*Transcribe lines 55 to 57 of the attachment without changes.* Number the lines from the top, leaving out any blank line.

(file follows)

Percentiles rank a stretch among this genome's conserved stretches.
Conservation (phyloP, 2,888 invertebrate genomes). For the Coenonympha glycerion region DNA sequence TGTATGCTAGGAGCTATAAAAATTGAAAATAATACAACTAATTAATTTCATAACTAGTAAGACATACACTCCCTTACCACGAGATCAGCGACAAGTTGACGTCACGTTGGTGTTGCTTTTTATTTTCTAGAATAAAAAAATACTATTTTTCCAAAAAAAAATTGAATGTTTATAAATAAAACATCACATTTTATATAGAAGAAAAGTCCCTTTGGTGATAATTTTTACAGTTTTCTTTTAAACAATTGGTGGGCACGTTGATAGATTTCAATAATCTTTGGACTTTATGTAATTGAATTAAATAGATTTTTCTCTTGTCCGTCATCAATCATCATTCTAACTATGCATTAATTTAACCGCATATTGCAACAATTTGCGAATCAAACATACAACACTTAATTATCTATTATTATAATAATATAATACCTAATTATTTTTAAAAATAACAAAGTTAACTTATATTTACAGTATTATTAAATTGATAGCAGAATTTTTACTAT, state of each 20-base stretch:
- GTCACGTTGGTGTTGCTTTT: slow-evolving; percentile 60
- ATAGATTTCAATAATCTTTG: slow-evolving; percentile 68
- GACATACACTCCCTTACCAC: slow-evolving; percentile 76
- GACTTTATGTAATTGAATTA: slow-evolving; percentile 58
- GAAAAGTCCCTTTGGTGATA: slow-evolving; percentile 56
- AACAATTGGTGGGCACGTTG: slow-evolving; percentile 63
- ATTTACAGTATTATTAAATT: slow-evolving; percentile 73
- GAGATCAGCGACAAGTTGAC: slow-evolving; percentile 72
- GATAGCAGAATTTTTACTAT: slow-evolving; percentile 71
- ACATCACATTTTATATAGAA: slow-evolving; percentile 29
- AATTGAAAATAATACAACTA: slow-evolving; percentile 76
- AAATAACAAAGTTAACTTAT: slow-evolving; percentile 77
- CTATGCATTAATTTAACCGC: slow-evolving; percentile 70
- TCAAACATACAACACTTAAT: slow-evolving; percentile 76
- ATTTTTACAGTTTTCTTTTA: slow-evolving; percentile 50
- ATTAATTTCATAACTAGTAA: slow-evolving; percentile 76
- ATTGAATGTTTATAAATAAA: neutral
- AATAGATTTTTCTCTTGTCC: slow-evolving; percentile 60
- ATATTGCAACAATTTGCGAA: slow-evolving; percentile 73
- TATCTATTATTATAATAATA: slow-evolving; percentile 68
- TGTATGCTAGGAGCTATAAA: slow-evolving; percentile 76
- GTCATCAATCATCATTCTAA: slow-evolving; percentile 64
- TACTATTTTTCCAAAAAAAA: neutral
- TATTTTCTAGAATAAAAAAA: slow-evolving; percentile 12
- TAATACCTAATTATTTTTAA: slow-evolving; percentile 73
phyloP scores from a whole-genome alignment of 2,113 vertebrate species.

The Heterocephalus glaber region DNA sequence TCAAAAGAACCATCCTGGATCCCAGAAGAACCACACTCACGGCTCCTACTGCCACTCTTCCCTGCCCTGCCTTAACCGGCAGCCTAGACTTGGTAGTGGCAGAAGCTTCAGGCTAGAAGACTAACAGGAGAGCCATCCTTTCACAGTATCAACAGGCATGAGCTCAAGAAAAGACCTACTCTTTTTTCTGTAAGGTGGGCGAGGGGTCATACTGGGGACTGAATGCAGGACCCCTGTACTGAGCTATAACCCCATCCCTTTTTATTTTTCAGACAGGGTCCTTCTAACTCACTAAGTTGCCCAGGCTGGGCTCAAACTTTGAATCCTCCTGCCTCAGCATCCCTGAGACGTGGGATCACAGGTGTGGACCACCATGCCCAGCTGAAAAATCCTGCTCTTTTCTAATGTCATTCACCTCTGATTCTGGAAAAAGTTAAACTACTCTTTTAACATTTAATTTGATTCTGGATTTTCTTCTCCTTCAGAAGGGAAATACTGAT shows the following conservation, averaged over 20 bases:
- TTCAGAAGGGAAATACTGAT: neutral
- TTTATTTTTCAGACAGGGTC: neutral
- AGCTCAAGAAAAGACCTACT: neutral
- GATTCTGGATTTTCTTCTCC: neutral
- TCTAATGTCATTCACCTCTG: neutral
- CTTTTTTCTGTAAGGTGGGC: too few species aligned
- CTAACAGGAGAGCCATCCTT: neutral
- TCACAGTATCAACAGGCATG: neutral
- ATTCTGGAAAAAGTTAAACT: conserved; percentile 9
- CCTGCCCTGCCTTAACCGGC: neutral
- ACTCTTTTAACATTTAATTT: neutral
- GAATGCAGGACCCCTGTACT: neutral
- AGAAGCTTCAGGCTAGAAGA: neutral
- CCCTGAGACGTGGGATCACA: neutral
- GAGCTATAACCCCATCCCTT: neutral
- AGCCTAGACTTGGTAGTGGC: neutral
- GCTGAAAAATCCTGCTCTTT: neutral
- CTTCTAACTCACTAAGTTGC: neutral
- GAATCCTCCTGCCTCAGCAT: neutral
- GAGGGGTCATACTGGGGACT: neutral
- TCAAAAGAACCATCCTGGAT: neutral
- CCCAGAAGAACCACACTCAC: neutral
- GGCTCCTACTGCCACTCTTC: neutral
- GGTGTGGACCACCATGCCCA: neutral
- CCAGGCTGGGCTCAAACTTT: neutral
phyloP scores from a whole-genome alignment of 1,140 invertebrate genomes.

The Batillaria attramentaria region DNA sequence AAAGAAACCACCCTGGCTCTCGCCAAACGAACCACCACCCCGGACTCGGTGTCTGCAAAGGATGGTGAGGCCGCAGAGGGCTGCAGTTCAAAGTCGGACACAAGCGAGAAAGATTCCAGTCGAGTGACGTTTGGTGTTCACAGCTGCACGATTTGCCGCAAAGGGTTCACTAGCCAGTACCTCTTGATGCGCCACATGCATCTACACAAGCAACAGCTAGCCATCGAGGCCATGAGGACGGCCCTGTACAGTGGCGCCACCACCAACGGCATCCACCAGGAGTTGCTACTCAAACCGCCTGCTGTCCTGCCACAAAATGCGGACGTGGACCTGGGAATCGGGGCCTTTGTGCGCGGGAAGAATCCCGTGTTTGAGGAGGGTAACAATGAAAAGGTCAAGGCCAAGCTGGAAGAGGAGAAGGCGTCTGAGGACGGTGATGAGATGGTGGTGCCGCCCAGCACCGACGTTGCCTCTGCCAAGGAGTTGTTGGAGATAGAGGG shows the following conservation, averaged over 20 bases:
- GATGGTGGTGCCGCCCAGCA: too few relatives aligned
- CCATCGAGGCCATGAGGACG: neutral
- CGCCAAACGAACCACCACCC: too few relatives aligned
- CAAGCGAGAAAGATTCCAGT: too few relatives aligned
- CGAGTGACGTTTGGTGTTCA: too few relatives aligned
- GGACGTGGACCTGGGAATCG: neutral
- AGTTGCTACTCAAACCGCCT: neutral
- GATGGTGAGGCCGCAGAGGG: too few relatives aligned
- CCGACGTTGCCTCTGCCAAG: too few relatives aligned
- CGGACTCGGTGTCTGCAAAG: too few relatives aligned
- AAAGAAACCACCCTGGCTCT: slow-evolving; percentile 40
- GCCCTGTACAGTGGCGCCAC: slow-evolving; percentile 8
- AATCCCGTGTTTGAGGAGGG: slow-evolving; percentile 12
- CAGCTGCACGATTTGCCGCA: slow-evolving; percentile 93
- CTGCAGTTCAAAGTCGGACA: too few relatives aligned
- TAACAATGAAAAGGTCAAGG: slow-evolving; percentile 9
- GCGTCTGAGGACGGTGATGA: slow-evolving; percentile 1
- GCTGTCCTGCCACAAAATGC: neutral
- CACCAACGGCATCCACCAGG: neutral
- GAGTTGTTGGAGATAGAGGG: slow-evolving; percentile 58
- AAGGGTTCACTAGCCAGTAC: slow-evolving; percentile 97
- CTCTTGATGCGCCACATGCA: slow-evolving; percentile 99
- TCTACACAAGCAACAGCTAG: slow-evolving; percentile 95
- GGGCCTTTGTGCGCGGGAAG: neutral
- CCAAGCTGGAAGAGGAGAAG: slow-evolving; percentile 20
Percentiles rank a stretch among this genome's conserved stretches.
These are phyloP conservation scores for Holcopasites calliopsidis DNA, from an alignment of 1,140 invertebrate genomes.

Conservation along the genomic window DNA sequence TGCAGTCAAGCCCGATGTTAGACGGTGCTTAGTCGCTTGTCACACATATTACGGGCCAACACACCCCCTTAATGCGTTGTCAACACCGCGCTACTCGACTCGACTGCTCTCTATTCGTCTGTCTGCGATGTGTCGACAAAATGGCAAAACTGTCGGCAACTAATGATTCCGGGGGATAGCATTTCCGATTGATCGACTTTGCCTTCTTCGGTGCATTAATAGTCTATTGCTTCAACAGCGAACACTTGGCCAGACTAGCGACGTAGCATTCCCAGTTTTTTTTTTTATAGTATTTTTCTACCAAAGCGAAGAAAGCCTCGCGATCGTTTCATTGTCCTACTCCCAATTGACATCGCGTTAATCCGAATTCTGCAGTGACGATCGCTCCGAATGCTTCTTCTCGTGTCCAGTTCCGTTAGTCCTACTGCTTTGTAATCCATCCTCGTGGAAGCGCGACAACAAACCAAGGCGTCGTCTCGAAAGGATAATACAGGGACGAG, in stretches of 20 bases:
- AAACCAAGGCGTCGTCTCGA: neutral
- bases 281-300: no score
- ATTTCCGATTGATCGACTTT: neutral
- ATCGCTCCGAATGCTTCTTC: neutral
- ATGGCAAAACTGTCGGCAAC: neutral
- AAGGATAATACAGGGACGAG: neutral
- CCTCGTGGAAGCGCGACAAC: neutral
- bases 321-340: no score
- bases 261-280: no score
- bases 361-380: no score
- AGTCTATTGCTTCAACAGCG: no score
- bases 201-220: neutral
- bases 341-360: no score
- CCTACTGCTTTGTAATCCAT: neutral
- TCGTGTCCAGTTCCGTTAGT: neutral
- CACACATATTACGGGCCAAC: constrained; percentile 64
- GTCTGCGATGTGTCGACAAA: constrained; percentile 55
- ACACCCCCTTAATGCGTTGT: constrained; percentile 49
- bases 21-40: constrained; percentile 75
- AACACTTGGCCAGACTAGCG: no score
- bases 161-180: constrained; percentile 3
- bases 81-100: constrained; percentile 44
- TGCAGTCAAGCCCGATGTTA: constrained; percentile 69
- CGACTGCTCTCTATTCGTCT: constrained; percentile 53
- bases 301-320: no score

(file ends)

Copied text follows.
phyloP scores from a whole-genome alignment of 1,140 invertebrate genomes.

The Batillaria attramentaria region DNA sequence AAAGAAACCACCCTGGCTCTCGCCAAACGAACCACCACCCCGGACTCGGTGTCTGCAAAGGATGGTGAGGCCGCAGAGGGCTGCAGTTCAAAGTCGGACACAAGCGAGAAAGATTCCAGTCGAGTGACGTTTGGTGTTCACAGCTGCACGATTTGCCGCAAAGGGTTCACTAGCCAGTACCTCTTGATGCGCCACATGCATCTACACAAGCAACAGCTAGCCATCGAGGCCATGAGGACGGCCCTGTACAGTGGCGCCACCACCAACGGCATCCACCAGGAGTTGCTACTCAAACCGCCTGCTGTCCTGCCACAAAATGCGGACGTGGACCTGGGAATCGGGGCCTTTGTGCGCGGGAAGAATCCCGTGTTTGAGGAGGGTAACAATGAAAAGGTCAAGGCCAAGCTGGAAGAGGAGAAGGCGTCTGAGGACGGTGATGAGATGGTGGTGCCGCCCAGCACCGACGTTGCCTCTGCCAAGGAGTTGTTGGAGATAGAGGG shows the following conservation, averaged over 20 bases:
- GATGGTGGTGCCGCCCAGCA: too few relatives aligned